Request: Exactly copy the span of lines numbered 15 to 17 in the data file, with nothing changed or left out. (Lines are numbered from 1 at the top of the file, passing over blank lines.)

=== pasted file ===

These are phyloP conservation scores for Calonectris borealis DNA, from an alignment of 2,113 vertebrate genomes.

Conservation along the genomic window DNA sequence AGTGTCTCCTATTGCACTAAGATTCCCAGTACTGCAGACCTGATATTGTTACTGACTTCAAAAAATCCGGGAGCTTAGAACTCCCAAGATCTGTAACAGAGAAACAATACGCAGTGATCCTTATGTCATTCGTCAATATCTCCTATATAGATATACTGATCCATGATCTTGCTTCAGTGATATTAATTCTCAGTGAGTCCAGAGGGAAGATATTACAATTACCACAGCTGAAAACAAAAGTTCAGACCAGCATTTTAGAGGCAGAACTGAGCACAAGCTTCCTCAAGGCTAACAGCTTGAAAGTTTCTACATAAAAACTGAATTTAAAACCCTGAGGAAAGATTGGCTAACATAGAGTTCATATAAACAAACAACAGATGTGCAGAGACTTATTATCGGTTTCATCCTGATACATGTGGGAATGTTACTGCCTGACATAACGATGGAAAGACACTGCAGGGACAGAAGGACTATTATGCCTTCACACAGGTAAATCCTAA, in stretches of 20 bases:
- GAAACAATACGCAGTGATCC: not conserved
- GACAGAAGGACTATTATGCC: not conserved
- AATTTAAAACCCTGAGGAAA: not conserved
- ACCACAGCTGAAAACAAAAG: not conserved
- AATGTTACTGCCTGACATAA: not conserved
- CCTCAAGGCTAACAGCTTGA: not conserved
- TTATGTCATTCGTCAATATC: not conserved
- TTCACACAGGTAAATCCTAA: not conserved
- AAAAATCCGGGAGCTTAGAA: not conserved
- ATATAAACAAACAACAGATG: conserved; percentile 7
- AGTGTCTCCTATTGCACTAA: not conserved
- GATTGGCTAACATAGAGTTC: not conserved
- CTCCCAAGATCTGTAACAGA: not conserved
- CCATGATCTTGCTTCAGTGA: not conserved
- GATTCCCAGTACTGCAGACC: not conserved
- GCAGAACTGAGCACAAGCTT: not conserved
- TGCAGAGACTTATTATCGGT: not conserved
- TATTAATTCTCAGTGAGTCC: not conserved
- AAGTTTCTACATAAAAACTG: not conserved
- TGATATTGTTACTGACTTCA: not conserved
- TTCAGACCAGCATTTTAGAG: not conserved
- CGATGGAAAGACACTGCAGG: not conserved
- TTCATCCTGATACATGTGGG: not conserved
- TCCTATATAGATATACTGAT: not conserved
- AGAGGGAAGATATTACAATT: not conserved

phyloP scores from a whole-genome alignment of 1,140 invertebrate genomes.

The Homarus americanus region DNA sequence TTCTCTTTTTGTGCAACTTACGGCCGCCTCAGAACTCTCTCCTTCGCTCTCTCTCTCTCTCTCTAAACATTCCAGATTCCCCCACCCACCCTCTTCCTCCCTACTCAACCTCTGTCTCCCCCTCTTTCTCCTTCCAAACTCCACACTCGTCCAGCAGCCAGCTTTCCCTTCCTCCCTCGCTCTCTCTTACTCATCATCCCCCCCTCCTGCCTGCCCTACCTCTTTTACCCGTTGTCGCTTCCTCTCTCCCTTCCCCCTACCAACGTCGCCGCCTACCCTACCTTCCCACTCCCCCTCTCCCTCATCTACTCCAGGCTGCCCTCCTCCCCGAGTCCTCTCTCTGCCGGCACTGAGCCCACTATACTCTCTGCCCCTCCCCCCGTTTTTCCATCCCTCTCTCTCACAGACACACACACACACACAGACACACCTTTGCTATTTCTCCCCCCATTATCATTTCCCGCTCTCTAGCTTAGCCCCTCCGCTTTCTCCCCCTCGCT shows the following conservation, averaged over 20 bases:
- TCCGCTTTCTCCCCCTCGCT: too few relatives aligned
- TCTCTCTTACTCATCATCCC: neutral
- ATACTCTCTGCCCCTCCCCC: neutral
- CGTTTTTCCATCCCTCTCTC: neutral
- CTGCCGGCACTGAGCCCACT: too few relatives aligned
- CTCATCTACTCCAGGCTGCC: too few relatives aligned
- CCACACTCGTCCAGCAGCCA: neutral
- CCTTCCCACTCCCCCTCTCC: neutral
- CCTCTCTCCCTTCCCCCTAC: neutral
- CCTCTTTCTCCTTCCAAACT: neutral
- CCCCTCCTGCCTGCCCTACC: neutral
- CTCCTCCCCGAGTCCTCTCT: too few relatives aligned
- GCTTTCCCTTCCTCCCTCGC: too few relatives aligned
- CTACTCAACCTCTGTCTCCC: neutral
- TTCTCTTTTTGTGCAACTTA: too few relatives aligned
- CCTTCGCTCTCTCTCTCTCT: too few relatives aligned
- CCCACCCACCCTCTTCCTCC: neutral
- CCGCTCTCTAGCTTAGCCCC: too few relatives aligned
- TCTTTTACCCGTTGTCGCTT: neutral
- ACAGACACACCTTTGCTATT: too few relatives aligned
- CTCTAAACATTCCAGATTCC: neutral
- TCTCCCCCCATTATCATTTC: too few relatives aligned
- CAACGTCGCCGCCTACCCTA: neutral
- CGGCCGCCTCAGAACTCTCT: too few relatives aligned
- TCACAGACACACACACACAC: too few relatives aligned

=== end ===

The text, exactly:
- CTCCCAAGATCTGTAACAGA: not conserved
- CCATGATCTTGCTTCAGTGA: not conserved
- GATTCCCAGTACTGCAGACC: not conserved